This ruin has for ages been the mine from which the builders of cities rising after the fall of Babylon have obtained their materials. To this day there are men who have no other trade than that of gathering bricks from this vast heap and taking them for sale to the neighboring towns and villages, and even to Baghdad. There is scarcely a house in Hillah which is not almost entirely built with them; and as the traveller passes through the narrow streets, he sees in the walls of every hovel a record of the glory and power of Nebuchadnezzar.
Discoveries among the Ruins of Nineveh and Babylon, p. 412.
Author: Austen H. Layard
NEW-YORK:  G. P. PUTNAM & CO., 10 PARK PLACE. 1853.
http://www.gutenberg.org/files/39897/39897-h/39897-h.htm#fna_203

Al Hillah, city (1965 pop. 84,717)...provincial capital of central Iraq on a branch of the Euphrates River. It was built (c. 1100) largely of material taken from the nearby ruins of ancient Babylon. It is a port and the main cereal market of the middle Euphrates area.
The New Coloumbia Encyclopedia, Columbia University Press, 1975, New York, p. 67.

"...millions and millions of bricks [Nebuchadnezzar] had made for his construction program--bricks so well made that not only in Persian but well into the Hellenistic period and even recent times they have been continually pilfered for use in other structures..."
Anton Gill, The Rise And Fall Of Babylon, Gateway Of The Gods, 2008, Metro Books, New York, NY,  p. 105.

"For hundreds of years people living on the banks of the River Euphrates in Iraq had dug into the mounds of ancient Babylon for the hard baked bricks used in the old buildings. Most of the villages along that part of the river, and the town of  Hillah, were largely built with Babylonian bricks. Yet, although the ruins were pillaged in this way, the city was so great that much remained...This great mass of mud-brick had been a rich quarry for the local brick-hunters."
Alan Millard, Treasures From Bible Times, 1985, Lion Publishing, Belleville, MI, p. 135, 137.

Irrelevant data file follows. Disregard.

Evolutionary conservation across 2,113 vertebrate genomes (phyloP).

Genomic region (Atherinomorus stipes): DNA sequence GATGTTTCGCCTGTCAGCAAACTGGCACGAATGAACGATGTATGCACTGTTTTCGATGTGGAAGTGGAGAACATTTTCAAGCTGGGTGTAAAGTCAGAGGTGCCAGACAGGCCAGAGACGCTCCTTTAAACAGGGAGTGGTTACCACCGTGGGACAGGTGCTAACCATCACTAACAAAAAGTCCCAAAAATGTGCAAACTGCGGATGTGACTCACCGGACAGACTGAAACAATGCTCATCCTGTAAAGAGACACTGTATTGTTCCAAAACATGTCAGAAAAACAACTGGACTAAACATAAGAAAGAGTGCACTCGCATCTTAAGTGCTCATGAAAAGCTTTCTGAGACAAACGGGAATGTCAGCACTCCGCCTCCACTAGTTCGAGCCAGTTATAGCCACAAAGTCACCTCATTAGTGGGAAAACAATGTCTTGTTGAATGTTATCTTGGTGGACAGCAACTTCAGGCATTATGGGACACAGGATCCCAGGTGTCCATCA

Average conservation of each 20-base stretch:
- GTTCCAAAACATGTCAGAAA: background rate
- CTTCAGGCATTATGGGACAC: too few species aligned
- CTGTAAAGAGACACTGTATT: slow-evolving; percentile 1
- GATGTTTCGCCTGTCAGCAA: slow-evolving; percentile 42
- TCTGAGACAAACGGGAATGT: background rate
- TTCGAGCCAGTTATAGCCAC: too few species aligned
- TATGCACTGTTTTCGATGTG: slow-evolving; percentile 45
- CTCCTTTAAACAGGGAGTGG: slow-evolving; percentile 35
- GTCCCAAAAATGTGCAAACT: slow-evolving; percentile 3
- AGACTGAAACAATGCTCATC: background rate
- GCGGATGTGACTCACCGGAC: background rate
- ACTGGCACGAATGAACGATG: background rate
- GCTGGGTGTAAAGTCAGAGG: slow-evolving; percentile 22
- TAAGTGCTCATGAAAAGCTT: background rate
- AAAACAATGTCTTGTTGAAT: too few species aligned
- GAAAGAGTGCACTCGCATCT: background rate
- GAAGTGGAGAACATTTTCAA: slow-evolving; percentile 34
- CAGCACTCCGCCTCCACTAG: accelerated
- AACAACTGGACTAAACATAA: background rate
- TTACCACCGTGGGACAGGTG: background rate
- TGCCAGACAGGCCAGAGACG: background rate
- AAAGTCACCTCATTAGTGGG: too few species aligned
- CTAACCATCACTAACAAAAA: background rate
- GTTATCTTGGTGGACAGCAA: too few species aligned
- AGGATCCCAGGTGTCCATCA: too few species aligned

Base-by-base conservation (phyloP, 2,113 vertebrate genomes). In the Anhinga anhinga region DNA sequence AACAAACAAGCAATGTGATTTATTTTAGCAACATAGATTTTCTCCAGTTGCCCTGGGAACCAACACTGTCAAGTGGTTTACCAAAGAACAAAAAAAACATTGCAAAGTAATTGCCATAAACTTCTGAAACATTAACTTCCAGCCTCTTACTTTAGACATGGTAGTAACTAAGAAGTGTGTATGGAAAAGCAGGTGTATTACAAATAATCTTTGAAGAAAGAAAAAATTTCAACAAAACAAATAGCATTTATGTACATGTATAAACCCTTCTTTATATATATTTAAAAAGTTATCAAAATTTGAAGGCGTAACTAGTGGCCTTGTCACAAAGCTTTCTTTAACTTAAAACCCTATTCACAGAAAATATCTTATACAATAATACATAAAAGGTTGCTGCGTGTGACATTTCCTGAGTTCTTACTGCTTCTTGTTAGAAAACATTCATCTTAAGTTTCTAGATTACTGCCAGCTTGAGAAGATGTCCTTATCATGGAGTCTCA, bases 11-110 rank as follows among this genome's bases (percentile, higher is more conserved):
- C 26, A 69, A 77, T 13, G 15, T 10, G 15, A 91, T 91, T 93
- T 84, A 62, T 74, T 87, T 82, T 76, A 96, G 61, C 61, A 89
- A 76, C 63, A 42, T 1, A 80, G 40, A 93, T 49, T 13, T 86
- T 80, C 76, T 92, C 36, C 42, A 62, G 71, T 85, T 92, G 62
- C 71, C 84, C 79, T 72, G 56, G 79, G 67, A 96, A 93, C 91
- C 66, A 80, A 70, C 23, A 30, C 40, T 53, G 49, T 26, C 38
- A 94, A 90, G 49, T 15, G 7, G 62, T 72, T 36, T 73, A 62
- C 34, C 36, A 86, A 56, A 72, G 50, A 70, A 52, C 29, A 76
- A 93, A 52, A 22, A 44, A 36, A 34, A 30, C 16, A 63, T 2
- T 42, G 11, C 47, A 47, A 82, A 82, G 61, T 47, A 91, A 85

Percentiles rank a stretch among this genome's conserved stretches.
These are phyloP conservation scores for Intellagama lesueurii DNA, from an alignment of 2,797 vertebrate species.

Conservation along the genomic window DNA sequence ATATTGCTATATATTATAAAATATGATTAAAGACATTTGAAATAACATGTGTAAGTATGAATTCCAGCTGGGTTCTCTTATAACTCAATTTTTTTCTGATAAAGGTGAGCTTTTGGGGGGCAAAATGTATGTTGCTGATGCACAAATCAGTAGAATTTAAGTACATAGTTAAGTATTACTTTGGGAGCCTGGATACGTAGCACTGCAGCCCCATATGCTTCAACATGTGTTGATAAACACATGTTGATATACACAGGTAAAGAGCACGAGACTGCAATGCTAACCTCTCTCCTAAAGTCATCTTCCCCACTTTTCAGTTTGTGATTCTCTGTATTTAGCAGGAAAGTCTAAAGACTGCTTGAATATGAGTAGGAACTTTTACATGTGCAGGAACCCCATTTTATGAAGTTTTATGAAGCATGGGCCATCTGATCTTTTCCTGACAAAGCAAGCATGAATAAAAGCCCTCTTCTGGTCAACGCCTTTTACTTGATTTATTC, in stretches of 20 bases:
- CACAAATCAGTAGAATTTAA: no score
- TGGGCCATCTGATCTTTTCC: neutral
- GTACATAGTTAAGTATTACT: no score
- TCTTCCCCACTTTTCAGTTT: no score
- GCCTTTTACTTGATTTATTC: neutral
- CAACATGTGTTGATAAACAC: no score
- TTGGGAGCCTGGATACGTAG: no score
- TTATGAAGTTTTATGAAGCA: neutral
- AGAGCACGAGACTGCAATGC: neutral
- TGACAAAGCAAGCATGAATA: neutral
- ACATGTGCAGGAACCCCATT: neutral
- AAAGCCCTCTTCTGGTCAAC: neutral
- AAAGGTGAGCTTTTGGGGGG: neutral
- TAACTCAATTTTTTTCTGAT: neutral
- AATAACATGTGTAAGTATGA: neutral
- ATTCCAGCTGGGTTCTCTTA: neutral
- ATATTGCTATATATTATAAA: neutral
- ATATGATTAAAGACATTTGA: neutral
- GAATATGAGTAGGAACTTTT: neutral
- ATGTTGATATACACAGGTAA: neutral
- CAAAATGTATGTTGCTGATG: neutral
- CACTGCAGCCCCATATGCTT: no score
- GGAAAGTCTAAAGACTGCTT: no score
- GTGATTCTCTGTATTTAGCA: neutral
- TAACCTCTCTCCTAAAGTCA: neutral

...many towns and cites have been built from the ruins of Babylon, among them Four Capital Cities, Seleucia, built by the Greeks; Ctesiphon, by the Parthians; Al Maiden, by the Persians; and Kufa, by the Caliphs. Hillah was entirely constructed from the debris, and even in the houses of Bagdad, Babylonian stamped bricks may be frequently noticed.
Clarence Larkin, Dispensational Truth, 1918, Rev. Clarence Larkin Est., Glenside, PA, p. 142.

Iraqi archaeologist Hai Katth Moussa said that during a massive reconstruction project in the early 1980s, Saddam began building a replica of the palace of Nebuchadnezzar II on top of the ruins of the ancient palace.
CNN WORLD--Inside the Middle East
http://www.cnn.com/2013/04/04/world/meast/iraq-babylon-tourism/

For centuries, people in the area saw Babylon as a source of solid bricks to take away to build homes in the city of Hilla and surrounding villages. Over time, townspeople removed an entire top layer of the Ishtar Gate and threw away the ornamental glazed blue bricks that were later reclaimed to make up part of the reconstructed gate in Berlin's Pergamon Museum.
In Iraq, A Race To Protect The Crumbling Bricks Of Ancient Babylon, A U.S.-funded conservation project is shoring up the brick walls of the ancient city. The hope is that Babylon will qualify for UNESCO World Heritage status.; Jane Arraf, Posted on November 24, 2018, Copyright 2019 NPR
https://www.houstonpublicmedia.org/npr/2018/11/24/669272204/in-iraq-a-race-to-protect-the-crumbling-bricks-of-ancient-babylon/

In the 19th Century, the ...Ishtar Gate of Babylon was stripped of its tiles and reconstructed in the Pergamon Museum in Berlin.
BBC, By Paul Cooper, 20 April 2018
http://www.bbc.com/culture/story/20180419-saddam-disney-for-a-despot-how-dictators-exploit-ruins